News & Events
As Milford Regional Medical Center Nurses Battle COVID-19 Pandemic and Face Rising Staff Infections, Nurses Plan February 3 Public Event Kicking Off Vote to Join Massachusetts Nurses Association
MRMC has failed to properly communicate with staff and plan for the second surge of the pandemic while using union-busting tactics against nurses speaking out for patient safety
MILFORD, Mass. – Registered nurses at Milford Regional Medical Center (MRMC) will hold a safe, socially distanced public event on Wednesday, Feb. 3 to mark the beginning of their National Labor Relations Board (NLRB) vote to join Massachusetts Nurses Association (MNA) as they forward to working together to improve conditions for nurses, patients, and their community.
Milford RN Union Election Vote Kick-Off
Date: Wednesday, February 3
Time: 11 a.m.
Location: The Portuguese Club, 119 Prospect Heights, Milford, MA
Event Details: MRMC nurses will gather in solidarity as they begin to cast ballots in a mail based NRLB election to join the MNA. All social distancing and masking guidelines will be followed.
RN Voting Details: Due to the pandemic, the NLRB is holding a mail-in election for the MRMC nurses. Approximately 525 nurses began receiving ballots by mail after they were sent out by the NLRB on January 29. They must be returned by February 19 and will be counted by the NLRB via zoom on Monday, February 22.
“As an employee of Milford Regional Medical Center for almost 20 years, I have seen many changes in how hospital management treats nursing,” said Cathy Bourbeau, MRMC nurse on MP1. “Over the past 10 years our benefits have been greatly eroded, demoralizing nurses and making it harder to safely staff our hospital. There was a time when nurses knew they were valued and respected by the hospital administration, which benefited our patients and the community we serve. I believe that by joining together as a union, our nurses who have played such a compassionate role in caring for patients and families, will regain our lost value and make our voices heard.”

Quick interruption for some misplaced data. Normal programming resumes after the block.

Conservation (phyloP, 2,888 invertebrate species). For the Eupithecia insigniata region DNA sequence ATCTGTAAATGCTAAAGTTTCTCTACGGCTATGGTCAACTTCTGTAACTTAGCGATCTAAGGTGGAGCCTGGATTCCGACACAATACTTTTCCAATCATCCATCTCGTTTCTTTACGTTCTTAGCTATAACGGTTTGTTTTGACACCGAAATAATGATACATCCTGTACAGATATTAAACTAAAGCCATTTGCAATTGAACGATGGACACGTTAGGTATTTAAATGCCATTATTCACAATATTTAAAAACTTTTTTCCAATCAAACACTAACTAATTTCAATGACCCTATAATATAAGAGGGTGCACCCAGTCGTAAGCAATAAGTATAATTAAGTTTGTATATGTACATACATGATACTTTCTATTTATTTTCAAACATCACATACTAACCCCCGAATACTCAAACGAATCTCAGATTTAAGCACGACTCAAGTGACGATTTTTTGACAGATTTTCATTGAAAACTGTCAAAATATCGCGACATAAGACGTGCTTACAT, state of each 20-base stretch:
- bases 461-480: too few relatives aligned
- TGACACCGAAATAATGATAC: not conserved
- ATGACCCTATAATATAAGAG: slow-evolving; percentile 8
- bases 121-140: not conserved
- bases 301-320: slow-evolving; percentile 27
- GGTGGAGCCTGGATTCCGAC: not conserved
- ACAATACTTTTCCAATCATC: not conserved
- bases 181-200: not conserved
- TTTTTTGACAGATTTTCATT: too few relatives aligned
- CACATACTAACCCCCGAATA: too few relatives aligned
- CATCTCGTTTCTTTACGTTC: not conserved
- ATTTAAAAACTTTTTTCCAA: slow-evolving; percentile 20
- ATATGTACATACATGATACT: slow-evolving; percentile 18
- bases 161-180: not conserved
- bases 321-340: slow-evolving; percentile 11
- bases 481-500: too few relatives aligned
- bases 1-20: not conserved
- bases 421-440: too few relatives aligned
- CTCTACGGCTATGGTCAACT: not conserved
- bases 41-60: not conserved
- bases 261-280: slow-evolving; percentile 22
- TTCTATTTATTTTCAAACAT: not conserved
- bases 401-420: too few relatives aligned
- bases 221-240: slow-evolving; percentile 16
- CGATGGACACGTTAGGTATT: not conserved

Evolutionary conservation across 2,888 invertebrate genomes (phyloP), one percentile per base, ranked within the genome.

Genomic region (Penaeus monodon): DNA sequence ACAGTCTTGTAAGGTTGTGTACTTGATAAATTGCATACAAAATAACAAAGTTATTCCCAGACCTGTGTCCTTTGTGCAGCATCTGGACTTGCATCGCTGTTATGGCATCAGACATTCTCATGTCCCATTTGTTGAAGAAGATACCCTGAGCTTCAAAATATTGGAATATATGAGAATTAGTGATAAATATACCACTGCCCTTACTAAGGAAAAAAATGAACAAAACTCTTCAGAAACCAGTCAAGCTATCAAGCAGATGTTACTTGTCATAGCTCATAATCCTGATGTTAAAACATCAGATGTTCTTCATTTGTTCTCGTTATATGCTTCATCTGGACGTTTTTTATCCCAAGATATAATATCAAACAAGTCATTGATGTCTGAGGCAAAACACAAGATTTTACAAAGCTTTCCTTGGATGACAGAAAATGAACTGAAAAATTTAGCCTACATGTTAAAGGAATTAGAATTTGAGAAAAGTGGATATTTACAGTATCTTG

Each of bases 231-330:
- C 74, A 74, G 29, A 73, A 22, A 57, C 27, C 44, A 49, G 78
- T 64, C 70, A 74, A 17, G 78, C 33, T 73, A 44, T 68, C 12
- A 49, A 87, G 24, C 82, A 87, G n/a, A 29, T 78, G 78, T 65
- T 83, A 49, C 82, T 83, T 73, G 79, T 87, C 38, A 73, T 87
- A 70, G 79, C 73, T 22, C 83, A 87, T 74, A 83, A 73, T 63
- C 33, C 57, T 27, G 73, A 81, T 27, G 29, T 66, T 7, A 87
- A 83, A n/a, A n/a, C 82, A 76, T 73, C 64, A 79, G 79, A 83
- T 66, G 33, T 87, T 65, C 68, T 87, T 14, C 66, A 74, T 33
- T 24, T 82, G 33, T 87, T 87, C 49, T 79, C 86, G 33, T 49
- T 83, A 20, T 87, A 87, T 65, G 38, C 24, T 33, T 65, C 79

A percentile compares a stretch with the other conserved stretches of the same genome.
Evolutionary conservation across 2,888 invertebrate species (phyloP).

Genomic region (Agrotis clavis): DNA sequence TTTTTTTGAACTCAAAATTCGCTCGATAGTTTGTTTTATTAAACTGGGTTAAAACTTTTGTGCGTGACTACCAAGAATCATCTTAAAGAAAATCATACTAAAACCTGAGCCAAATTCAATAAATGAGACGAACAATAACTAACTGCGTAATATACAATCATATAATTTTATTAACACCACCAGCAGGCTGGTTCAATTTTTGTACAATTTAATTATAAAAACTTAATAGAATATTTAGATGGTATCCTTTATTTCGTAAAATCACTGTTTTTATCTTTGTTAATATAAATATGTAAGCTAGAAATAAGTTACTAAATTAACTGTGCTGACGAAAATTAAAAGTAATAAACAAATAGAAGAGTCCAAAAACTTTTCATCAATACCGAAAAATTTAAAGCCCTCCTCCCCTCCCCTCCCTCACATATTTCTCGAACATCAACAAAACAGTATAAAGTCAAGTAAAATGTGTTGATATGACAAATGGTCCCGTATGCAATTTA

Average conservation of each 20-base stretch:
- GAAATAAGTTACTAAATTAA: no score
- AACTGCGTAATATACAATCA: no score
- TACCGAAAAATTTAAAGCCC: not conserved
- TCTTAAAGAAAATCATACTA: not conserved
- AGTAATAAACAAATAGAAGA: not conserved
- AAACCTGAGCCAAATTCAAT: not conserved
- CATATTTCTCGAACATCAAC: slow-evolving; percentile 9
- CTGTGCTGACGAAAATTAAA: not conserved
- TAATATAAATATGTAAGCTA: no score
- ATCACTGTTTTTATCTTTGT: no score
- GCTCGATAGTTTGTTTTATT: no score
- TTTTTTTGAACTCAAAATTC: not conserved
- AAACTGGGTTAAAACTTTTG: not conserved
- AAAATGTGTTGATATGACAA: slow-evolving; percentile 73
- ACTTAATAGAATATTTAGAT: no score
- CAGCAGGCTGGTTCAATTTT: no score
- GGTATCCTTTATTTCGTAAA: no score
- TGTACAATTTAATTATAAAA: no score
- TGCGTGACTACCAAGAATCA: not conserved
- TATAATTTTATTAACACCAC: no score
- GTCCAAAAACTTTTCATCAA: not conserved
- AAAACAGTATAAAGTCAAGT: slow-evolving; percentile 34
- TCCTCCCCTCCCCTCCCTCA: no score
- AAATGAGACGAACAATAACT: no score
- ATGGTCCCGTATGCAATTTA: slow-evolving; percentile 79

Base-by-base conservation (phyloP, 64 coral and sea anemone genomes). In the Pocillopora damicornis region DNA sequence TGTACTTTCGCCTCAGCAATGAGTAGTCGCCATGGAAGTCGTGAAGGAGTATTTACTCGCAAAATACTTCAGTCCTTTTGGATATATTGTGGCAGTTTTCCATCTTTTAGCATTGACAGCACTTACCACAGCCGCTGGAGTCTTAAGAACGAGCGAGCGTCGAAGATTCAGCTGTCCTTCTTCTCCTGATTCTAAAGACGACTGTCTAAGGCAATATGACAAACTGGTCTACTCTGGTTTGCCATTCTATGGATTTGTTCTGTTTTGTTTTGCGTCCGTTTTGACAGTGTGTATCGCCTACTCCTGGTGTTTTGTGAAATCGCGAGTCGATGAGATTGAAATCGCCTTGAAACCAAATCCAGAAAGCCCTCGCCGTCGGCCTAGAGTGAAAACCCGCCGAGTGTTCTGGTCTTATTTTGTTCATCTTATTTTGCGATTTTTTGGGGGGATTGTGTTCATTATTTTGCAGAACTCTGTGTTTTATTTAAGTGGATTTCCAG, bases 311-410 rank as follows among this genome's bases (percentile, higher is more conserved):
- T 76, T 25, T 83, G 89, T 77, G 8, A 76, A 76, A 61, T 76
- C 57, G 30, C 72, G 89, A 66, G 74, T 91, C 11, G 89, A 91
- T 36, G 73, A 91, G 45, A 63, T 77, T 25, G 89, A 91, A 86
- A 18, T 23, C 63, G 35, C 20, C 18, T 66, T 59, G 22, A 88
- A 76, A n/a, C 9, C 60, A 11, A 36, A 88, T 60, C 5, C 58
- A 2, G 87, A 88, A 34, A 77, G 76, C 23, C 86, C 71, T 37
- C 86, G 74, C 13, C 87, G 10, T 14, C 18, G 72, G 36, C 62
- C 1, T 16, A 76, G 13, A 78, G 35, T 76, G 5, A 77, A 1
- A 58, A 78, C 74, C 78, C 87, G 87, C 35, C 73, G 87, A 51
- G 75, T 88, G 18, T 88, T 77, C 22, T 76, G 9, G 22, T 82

“We have lived through an unprecedented time, and all Milford nurses have done our best under extraordinary circumstances,” said Yvette Remillard, RN, BSN Consigli Unit. “But we have also borne the brunt of the pandemic in so many ways. Rather than being treated as valuable partners, it seems Milford executives consider us a commodity and an afterthought. Our voices being heard through our union is critical to ensuring patients can get the quality care they deserve, and nurses are supported in providing that care.”
Long-standing problems at MRMC that have negatively impacted nurses and their ability to provide safe high-quality care prompted them to seek to join the MNA in December. Those safety issues were not addressed by hospital executives and were in fact made worse by the hospital’s disorganized and unsupportive response to the COVID-19 pandemic. Dozens of nurses have been exposed to COVID-19, nurses have been forced into unsafe, mandatory overtime and hospital executives have responded to nurses’ efforts to unionize by bringing in highly paid consultants to spread misinformation and attempt to scare nurses into voting against their own interests.
There has been an ongoing rise in the number of nurses and other staff who have been exposed to the virus, with 200 staff overall having tested positive with COVID-19 as of February 2, which is not surprising given the administration’s failure to provide the appropriate personal protective equipment and safe staffing practices. The cumulative staff positive cases increased 46% in the past six weeks, up from 137 on December 23. As of the morning of February, there were 18 positive inpatients at MRMC.
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Founded in 1903, the Massachusetts Nurses Association is the largest union of registered nurses in the Commonwealth of Massachusetts. Its 23,000 members advance the nursing profession by fostering high standards of nursing practice, promoting the economic and general welfare of nurses in the workplace, projecting a positive and realistic view of nursing, and by lobbying the Legislature and regulatory agencies on health care issues affecting nurses and the public.